Does anyone else find it a bit strange that a little bug has turned our world upside-down? This pandemic has easily outpaced any hurricane, flood or earthquake any of us could have experienced, changing the way we interact and do business and conduct our lives. So, what have you learned living mostly as a hermit, or at best, a monk?
Are you learning how to be more patient with yourself and your loved ones? What about with the service people who deliver your take-out, check out your groceries, or service your bicycle?
Do you find yourself wasting more time, being bored and watching old TV reruns, or are you finding new projects to do, spending more time with your children and spouse, or cleaning out your garage and attic?
Are you finding that you feel more lethargic and lazy, by sleeping in and falling asleep early, or have you begun an exercise program, walking more, changing your diet and exploring more ways to be active in a smaller space?
Have you thought more about your mortality? Are you wondering if there is a God, or if you believe in God, what are his plans for you? Are you asking questions and seeking answers from reliable and foundational sources?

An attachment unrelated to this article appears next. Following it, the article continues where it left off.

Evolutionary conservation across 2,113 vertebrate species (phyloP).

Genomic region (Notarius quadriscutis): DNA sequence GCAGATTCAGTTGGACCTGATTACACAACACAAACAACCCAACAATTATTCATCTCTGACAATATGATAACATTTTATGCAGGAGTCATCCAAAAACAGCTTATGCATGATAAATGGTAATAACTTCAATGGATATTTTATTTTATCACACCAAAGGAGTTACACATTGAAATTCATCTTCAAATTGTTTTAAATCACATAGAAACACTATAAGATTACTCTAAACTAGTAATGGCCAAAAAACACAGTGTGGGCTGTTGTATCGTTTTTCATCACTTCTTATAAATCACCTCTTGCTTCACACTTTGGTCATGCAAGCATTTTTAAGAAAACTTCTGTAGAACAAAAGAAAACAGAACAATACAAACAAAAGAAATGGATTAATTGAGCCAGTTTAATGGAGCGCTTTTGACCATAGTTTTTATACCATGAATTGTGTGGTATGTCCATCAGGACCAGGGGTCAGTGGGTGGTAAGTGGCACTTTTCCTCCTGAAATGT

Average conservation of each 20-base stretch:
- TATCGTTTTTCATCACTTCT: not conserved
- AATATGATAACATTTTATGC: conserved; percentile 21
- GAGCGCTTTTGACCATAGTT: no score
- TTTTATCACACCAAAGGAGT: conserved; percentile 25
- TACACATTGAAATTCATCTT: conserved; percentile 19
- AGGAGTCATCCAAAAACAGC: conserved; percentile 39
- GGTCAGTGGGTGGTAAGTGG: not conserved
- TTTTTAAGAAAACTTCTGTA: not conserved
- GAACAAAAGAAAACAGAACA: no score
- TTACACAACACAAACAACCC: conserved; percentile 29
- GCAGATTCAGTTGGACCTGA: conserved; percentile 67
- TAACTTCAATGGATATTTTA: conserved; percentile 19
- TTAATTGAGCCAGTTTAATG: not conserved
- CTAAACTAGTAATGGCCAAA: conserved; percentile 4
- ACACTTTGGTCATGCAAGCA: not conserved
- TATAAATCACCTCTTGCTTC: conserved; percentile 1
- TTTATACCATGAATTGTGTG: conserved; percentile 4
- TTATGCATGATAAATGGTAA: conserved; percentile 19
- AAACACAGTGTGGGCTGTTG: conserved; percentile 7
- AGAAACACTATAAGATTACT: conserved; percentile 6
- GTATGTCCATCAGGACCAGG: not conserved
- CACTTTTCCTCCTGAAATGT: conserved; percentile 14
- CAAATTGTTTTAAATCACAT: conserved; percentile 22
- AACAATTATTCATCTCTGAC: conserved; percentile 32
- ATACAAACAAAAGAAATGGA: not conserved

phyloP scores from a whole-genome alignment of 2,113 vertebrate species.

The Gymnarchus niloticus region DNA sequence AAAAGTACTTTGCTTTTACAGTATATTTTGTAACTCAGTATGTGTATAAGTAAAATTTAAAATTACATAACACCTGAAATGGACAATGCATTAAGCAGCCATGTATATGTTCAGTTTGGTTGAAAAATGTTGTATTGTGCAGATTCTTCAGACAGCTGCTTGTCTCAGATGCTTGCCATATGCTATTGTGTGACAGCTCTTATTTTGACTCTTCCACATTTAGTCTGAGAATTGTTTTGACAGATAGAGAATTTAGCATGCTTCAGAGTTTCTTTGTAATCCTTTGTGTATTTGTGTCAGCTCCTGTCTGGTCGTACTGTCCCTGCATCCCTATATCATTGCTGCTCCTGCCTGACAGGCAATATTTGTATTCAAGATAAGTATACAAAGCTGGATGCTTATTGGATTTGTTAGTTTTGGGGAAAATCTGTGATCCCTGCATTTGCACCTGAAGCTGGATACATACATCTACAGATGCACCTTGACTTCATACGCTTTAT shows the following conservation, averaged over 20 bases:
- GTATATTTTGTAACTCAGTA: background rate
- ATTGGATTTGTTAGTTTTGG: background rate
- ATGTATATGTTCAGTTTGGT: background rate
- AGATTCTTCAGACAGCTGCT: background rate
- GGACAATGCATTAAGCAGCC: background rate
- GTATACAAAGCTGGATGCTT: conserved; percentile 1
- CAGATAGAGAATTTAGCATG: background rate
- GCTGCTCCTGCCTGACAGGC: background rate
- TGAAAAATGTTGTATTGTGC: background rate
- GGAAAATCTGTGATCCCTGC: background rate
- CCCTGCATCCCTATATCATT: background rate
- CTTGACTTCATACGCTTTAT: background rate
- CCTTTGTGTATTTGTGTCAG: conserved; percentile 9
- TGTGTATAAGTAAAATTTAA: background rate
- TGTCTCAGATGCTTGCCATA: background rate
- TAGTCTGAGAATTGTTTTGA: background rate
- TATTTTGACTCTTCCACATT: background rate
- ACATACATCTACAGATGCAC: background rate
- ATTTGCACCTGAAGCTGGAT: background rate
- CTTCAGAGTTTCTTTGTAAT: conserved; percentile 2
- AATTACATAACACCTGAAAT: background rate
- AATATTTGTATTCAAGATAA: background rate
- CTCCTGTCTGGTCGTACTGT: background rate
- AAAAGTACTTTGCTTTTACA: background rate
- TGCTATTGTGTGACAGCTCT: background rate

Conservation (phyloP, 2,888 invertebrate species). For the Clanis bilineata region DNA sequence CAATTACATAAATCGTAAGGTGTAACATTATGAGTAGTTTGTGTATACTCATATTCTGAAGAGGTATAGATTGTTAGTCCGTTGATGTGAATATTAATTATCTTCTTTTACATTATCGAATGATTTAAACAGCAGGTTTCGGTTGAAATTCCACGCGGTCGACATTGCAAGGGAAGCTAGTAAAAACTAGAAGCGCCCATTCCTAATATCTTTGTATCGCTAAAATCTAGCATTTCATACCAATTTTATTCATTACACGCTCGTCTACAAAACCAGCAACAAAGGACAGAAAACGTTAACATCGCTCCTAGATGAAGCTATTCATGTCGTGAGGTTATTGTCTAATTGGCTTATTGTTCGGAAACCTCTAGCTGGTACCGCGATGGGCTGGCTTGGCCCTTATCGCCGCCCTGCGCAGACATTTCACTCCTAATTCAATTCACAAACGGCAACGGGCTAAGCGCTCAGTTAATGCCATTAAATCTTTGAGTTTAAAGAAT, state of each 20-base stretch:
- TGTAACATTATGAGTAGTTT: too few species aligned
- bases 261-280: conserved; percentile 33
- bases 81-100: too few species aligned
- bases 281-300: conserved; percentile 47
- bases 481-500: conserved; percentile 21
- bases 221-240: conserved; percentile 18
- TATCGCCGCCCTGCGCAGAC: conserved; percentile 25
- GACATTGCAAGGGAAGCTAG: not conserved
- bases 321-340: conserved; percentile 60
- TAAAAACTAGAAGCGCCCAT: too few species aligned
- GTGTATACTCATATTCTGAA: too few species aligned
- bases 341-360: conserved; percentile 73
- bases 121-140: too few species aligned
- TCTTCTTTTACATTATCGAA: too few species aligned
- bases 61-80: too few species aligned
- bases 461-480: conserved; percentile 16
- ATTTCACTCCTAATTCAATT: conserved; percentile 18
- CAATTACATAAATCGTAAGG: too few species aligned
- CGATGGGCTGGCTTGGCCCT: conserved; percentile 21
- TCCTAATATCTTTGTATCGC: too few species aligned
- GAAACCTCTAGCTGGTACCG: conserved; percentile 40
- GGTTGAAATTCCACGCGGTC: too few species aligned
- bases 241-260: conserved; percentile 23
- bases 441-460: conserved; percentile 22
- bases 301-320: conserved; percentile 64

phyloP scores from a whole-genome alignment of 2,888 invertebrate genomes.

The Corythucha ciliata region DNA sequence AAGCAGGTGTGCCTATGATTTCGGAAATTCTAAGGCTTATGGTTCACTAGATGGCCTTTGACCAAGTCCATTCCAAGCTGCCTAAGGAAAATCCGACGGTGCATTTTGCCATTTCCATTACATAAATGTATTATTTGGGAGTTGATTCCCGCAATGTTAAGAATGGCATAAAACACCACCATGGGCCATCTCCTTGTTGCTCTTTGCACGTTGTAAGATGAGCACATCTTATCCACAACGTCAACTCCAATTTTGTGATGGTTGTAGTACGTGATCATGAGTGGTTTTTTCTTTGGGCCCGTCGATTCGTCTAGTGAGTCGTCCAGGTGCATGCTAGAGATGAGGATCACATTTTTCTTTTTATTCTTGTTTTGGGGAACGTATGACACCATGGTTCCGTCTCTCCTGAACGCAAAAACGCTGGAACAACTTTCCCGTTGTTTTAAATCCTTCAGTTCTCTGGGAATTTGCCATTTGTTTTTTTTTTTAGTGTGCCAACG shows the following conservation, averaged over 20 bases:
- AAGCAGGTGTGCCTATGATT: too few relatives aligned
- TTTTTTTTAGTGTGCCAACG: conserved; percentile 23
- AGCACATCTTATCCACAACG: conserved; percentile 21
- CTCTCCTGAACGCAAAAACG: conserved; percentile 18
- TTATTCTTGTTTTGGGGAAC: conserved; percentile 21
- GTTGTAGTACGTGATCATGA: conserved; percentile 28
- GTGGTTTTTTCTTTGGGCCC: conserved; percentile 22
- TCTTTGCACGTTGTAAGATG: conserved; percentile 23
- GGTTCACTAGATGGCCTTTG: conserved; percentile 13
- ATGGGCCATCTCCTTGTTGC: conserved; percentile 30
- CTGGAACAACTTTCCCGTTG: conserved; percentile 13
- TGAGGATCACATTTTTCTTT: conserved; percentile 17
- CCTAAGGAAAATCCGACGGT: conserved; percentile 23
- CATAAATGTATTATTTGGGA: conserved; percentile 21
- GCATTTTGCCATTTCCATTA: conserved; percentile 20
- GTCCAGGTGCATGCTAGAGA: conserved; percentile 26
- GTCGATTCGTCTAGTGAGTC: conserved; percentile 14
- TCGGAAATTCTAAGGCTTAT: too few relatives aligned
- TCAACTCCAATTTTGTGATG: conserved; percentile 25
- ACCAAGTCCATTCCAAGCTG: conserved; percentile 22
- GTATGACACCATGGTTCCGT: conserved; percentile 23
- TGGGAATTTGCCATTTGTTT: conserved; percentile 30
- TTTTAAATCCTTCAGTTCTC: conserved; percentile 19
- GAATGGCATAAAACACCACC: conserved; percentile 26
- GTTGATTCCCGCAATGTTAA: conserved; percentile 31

Are you finding out that you like yourself more or less when you’re cooped up with yourself? Do your better qualities rise to the top or do your faults and shortcomings show up for all to see (the real you)?
Don’t waste this crisis. Surely there are opportunities for you to grow; learn a new language or musical instrument, reach out to old friends or neighbors who are alone and probably lonely, use social media to spend time with people telling jokes, singing songs, playing games, sharing meals, all while in your own homes, but connecting all the same. Even if you have to be physically isolated, you do not need to be socially isolated. Why not step out of your comfort zone today?
Be safe, stay healthy, and don’t go crazy. Dr. Ben
FYI: My office(s) are open, we are disinfecting everything and we wear masks when interacting with patients. We are doing everything to keep our patients safe.